Friday, November 17, 2006

books! yet another grab-bag of goodies!





Due to the vast power we wield here at stevereads, our palatial offices are inundated with advance copies of all manner of forthcoming books. Of course we wish to look kindly on all these humble supplicants, but it isn't possible. They are too many, and, let's be frank, most of them are crap on a stick, unworthy of anyone's time or attention.

Even the good titles are too numerous to read, much less recommend - amd there's also the undeniable fact that some of the un-worthy titles are still perforce note-worthy, for their reach, for their subject, even for their particular failure.

It's a huge burden, and the only thing that allows us to shoulder it is our own absolute infallibility. Without that, we scarcely know how we'd muddle through.

Nevertheless, we DO muddle through! It's akin to a sacred duty, blazing the trail and sending back reliable dispatches for those who read slower than I do (which is everybody).

Of course, some of the noteworthy forthcomings are more problematic than others, even from a personal view. One such title is Elliot Perlman's "Reasons I Won't Be Coming," which comes out in paperback shortly.

Elliot was much-praised (and rightly so) for his novel "Seven Types of Ambiguity." This book is a collection of short stories, all of them strong, one or two of them nothing short of moving.

The conflict comes in around the edges because Elliot is currently mining the same white-suburband-privileged-youth market that three of my young friends are attempting to mine. So far, none of them has met with success in terms of a book contract (although all three have succeeded in terms of competency, and one of the three has achieved some scenes of genuine beauty), and that fact makes LIKING Elliot's books feel a trifle traitorous. Still, these are good stories, well worth your time.

Less worthwhile is Jeremy Black's new book "George III America's Last King" - Black is a ploddingly competent historian, but he knows nothing whatsoever about fluid storytelling and never has. King George III is a fascinating historical figure who ruled for a very long time and of course saw the parting of the American colonies from the British empire. His story has been undertaken many times, from many angles, but this particular undertaking fails on almost all counts. The writing is mediocre at best, and the research has large and curious gaps (almost like SOMEBODY lost a research assistant two-thirds of the way through).

There are good biographies of George III out there - although no great ones - but this isn't one of them. When a superb one eventually comes, you'll be sure to read about it here at stevereads. Until then, best to skim this volume on your local Barnes & Noble tables and move on. I absolve you of a guily conscience.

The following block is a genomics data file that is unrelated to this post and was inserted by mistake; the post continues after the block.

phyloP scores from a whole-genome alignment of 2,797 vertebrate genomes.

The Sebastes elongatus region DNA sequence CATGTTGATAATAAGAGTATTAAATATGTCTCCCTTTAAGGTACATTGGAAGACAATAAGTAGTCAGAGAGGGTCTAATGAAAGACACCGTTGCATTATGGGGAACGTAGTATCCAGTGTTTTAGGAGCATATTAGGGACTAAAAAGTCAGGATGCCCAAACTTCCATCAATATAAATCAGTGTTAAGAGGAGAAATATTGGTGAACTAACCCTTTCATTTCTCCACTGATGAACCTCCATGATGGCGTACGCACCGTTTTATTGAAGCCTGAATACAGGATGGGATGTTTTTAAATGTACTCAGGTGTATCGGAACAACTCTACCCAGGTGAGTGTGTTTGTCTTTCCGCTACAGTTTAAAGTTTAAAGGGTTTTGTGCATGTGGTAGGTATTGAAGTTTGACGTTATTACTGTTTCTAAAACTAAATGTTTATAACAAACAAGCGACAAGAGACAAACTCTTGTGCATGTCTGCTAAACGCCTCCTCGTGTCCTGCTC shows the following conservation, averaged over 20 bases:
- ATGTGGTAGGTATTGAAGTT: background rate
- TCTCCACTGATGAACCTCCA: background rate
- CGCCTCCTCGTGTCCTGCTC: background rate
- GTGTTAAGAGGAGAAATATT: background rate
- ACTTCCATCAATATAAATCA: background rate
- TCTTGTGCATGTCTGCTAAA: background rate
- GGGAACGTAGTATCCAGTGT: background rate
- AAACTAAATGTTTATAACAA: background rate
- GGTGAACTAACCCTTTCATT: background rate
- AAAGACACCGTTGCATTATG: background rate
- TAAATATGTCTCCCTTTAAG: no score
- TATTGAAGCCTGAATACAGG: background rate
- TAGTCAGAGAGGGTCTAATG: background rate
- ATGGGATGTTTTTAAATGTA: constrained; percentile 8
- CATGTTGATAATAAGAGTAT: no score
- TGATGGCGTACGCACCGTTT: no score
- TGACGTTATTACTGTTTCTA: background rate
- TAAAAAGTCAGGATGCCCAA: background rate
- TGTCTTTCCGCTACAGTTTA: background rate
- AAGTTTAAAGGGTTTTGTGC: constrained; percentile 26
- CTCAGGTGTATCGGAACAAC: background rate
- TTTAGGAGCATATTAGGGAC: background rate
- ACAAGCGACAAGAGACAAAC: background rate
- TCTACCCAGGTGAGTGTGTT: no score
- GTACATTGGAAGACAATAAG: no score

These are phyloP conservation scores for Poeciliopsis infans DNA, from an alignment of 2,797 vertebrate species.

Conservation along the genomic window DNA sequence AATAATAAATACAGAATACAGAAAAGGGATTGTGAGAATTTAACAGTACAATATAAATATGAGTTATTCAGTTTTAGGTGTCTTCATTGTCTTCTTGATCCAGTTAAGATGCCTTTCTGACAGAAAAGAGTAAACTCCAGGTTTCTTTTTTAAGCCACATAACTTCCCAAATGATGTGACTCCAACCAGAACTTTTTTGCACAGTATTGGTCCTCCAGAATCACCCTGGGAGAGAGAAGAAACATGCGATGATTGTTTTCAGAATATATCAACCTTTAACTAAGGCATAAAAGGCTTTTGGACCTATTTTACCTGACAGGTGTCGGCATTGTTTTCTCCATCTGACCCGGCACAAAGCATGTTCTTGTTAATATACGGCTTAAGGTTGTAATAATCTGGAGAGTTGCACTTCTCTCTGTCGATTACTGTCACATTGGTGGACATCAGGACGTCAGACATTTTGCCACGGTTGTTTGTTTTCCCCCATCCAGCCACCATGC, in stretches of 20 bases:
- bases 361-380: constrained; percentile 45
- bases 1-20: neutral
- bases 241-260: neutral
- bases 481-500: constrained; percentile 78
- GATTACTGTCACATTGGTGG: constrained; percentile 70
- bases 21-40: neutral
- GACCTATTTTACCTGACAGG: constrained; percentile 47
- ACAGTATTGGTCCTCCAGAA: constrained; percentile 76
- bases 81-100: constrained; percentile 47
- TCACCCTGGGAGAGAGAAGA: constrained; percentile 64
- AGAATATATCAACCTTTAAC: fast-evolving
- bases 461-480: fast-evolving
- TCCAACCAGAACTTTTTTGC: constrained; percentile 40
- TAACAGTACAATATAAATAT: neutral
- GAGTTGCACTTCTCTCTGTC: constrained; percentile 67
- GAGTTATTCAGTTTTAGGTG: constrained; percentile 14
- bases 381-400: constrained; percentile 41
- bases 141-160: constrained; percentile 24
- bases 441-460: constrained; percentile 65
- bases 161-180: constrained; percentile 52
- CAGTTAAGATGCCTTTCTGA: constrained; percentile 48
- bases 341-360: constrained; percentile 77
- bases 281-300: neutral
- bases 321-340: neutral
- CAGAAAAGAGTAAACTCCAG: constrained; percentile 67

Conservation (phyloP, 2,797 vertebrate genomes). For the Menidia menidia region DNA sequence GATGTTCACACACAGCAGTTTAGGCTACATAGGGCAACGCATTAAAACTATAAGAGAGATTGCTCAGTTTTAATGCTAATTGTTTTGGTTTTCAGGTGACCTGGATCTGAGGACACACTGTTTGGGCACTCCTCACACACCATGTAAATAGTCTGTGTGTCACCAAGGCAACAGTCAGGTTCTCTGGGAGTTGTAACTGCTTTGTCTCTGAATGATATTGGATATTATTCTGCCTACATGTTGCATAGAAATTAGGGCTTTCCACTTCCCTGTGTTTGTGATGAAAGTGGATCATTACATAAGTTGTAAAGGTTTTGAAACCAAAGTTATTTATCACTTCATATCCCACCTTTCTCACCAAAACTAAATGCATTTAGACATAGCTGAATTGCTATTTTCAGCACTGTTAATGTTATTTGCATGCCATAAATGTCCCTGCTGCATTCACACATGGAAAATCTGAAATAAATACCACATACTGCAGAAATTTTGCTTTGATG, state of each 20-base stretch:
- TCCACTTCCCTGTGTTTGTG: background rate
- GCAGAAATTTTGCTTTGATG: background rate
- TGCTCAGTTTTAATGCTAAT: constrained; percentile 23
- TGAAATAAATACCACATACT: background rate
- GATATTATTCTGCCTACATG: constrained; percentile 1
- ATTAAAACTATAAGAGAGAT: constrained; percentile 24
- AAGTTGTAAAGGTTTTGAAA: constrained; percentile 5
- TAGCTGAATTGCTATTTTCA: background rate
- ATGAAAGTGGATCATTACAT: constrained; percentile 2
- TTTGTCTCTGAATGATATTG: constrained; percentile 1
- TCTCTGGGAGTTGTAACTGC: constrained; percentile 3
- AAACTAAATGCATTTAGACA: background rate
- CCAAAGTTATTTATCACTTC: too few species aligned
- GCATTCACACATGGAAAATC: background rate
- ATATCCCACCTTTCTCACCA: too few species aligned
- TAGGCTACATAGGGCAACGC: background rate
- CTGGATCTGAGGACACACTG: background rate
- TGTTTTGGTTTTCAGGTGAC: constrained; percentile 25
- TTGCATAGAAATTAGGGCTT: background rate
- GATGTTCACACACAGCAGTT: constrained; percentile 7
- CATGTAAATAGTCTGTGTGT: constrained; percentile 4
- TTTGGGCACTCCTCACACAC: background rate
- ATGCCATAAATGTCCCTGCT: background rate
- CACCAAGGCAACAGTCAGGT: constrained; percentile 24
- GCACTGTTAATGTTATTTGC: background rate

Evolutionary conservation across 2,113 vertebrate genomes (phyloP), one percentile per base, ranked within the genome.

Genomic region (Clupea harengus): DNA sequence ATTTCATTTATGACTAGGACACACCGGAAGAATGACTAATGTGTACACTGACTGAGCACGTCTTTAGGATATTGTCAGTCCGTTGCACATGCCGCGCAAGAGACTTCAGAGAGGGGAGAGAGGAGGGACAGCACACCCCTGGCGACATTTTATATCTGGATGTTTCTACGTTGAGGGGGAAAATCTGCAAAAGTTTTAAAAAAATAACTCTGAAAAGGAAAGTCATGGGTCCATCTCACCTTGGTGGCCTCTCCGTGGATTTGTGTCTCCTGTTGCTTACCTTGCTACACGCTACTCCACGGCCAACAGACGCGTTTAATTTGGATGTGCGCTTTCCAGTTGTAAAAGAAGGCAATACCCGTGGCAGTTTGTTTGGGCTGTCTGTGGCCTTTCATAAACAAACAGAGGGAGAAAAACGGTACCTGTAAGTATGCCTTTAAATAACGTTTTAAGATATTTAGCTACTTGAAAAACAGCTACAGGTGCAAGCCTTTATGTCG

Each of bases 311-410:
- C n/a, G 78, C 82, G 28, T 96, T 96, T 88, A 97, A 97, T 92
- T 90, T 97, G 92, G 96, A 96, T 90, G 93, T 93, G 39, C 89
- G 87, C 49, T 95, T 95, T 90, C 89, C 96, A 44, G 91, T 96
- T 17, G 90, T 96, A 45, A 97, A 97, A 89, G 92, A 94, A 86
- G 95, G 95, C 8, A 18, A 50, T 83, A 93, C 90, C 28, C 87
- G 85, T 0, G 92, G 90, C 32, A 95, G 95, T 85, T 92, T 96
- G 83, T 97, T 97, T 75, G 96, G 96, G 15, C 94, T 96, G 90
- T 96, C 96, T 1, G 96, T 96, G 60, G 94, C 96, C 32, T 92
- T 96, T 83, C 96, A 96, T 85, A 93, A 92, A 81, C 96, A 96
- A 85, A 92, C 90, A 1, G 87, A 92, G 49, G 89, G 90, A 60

And speaking of guilty pleasures! There's a new book called 'Voyages of the Imagination,' in which editor Jeff Ayers presides over a staff who've devoted their time and energy to ... well, to the unthinkable.

They've read and summarized every single Star Trek novel ever written. Think about that last sentence. Every Star Trek novel ever written.

This isn't an inherently unbelievable goal. Your humble editor has, after all, read every single Star Trek novel that's ever been published (and, back in the old fanzine days, quite a few that weren't published) ... read them with care and attention, turning down pages, piecing it all together with far, far more thought than the subject matter deserves.

But we hardly expect anybody else to have done so, and the knowledge that somebody HAS prompts only a curious strain of pity.

Especially since this volume - undoubtedly the only one of its kind that'll ever exist - criminally softballs things. NONE of the near-innumerable books under examination here is given any kind of critical appraisal - understandably, since the last thing Paramount wants to authorize in this, Star Trek's 40th anniversary, is a cold-minded review of how loudly most Star Trek fiction in the last 30 years has SUCKED WAD. That's understandable on the studio's part, but still ... surely a relatively benign rating system could have been set up? A scale of one to five tribbles would surely have offended nobody, but it might have served as a much-needed guide for the wary reader.

And yet, some of the best Star Trek fiction is duly honored here, such as Sondra Marshak & Myrna Culbreath's 'Star Trek the New Voyages' and their wonderful little novels 'The Price of the Phoenix' and 'The Fate of the Phoenix' (their ill-starred novel 'Triangle' is also well worth seeking out and devouring), all big sentimental favorites here at Stevereads. Also there's Alan Dean Foster's adaptation of all the cartoon episodes; most of these episodes were atrocious - and all of them were only 30 minutes long - but Foster lavishes inordinate amounts of care fleshing them out, with results that get more rewarding as his series progresses.